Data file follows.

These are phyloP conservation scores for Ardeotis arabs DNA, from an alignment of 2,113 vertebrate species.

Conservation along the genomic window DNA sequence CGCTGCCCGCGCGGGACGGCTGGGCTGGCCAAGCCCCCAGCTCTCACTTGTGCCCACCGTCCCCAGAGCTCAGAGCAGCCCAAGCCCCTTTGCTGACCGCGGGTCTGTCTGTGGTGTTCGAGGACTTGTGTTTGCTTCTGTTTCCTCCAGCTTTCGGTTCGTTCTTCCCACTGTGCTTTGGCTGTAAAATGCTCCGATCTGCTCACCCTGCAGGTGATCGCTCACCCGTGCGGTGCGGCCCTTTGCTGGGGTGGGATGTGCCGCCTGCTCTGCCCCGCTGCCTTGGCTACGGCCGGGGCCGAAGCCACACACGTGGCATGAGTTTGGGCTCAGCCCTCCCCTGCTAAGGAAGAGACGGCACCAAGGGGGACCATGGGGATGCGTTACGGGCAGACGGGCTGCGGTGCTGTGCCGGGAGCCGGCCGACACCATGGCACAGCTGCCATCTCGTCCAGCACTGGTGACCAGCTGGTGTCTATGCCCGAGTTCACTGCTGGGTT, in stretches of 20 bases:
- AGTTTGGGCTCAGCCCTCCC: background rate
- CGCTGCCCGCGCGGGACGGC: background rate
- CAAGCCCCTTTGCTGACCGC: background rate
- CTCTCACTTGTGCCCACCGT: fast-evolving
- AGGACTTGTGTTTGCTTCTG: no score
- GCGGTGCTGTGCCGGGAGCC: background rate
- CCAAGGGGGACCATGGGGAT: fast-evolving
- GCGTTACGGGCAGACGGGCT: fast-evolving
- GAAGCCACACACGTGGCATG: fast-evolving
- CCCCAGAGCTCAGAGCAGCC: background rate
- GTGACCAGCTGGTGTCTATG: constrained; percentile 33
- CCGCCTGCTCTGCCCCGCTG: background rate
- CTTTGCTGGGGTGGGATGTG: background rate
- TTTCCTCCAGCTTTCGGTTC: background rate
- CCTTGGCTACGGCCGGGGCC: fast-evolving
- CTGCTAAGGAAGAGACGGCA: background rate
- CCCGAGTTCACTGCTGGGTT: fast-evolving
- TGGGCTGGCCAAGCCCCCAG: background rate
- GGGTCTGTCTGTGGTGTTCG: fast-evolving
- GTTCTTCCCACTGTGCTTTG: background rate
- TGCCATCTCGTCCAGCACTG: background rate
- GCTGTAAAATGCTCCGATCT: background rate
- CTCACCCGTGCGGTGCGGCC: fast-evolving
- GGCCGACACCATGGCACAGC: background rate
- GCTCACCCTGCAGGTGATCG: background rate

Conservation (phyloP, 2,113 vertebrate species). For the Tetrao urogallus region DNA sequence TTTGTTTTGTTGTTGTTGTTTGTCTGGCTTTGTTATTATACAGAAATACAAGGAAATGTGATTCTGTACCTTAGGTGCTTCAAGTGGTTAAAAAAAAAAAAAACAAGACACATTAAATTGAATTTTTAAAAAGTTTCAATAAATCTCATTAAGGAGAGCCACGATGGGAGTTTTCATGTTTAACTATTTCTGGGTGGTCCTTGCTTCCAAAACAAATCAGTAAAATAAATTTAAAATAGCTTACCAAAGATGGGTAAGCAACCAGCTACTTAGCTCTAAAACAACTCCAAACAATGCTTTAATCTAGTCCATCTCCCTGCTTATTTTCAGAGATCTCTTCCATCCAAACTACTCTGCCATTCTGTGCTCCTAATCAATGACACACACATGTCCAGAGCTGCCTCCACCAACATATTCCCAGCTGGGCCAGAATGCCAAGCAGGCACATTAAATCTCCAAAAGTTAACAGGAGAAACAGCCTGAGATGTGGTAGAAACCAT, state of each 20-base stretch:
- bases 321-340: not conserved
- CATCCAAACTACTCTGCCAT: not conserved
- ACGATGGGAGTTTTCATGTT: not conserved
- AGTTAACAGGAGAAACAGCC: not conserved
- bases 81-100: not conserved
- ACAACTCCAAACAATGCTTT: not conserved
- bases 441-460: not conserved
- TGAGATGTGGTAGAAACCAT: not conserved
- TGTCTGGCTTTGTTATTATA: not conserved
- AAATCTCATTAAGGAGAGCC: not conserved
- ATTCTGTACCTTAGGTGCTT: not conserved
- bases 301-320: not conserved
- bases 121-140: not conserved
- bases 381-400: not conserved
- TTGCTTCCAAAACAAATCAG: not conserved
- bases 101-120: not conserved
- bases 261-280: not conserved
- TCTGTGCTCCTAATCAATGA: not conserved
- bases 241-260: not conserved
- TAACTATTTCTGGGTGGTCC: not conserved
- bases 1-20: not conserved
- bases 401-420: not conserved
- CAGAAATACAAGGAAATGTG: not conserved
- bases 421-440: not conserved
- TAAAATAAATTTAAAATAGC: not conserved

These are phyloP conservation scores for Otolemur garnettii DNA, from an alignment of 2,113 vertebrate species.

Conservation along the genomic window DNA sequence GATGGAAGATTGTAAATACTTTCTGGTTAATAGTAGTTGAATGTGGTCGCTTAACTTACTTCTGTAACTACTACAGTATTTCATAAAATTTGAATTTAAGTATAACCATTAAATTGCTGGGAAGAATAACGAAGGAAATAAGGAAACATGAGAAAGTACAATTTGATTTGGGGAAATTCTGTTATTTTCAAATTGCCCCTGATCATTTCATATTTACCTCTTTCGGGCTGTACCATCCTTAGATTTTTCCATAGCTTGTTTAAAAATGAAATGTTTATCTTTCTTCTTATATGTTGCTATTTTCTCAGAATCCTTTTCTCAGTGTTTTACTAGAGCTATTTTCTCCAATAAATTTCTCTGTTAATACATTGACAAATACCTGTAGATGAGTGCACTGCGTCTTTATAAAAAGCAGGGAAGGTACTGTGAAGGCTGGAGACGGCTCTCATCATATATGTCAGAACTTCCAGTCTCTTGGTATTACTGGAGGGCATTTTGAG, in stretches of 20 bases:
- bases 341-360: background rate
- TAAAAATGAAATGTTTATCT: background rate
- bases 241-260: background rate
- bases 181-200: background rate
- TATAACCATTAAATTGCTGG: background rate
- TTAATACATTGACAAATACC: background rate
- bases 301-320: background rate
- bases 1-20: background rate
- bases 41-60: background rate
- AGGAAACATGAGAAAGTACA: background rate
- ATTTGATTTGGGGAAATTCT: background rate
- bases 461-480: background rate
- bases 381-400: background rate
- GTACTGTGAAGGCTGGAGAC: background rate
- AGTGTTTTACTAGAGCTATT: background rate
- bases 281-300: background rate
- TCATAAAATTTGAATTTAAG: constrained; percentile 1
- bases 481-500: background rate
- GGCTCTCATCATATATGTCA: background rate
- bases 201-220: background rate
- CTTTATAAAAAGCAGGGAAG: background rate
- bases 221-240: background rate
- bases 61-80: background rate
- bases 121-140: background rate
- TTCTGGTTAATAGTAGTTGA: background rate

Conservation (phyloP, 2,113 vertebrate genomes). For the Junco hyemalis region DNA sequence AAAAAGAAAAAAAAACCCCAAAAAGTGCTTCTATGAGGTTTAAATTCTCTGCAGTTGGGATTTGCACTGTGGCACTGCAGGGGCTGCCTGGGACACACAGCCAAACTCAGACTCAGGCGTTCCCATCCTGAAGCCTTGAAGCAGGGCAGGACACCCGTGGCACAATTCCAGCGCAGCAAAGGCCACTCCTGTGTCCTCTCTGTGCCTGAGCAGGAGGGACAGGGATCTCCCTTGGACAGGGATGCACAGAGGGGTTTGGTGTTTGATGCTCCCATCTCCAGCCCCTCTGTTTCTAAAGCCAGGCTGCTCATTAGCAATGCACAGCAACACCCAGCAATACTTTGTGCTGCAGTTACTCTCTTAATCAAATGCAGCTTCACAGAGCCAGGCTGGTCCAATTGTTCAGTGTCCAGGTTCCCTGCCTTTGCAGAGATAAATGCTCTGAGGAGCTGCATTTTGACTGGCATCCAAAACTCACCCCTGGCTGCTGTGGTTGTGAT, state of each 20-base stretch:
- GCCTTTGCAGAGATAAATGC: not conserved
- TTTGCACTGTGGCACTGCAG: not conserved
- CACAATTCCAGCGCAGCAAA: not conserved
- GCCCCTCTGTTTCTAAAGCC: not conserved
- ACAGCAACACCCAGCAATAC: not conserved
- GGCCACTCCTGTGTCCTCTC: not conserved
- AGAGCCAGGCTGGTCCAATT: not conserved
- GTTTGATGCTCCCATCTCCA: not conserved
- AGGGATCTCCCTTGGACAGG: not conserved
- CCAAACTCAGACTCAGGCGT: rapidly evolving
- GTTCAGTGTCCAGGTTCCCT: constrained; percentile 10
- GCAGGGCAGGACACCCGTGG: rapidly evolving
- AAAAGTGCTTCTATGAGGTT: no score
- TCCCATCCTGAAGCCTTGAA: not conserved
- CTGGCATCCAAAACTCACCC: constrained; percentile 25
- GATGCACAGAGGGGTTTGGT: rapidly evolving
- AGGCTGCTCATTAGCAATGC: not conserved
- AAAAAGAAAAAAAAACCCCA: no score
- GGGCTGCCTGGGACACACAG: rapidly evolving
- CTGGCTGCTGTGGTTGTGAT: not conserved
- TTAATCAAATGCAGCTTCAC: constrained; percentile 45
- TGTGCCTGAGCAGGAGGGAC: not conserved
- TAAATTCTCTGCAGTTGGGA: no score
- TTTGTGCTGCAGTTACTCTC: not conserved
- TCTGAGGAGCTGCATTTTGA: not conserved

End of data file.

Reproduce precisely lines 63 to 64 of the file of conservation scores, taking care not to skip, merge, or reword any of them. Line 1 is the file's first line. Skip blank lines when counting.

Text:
- bases 1-20: background rate
- bases 41-60: background rate